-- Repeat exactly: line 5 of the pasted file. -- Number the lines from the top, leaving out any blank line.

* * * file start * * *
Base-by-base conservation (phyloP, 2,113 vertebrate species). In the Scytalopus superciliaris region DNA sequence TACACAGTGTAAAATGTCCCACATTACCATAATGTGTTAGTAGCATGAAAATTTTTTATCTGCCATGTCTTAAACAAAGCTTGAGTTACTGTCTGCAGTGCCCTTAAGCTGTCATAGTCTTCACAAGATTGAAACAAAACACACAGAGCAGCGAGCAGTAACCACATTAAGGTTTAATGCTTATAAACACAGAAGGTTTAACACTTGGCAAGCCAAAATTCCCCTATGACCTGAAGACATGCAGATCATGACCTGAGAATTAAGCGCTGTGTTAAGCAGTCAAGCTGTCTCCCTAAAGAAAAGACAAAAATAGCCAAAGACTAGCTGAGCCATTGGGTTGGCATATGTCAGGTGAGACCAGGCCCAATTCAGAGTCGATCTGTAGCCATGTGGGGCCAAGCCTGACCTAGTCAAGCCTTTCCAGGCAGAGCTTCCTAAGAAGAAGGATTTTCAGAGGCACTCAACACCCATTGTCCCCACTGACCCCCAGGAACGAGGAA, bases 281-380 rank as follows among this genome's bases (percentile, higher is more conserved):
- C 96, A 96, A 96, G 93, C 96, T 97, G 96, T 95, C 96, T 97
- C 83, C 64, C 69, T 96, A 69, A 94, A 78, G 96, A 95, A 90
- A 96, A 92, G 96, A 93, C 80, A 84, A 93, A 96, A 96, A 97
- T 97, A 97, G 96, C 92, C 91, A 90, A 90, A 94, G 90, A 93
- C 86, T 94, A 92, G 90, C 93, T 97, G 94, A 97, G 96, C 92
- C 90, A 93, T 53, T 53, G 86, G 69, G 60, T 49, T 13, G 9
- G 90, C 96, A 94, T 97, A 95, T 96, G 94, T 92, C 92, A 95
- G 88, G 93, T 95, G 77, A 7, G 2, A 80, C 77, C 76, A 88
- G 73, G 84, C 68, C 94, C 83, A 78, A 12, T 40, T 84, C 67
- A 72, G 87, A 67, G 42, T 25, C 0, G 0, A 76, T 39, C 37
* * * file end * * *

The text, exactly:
- T 97, A 97, G 96, C 92, C 91, A 90, A 90, A 94, G 90, A 93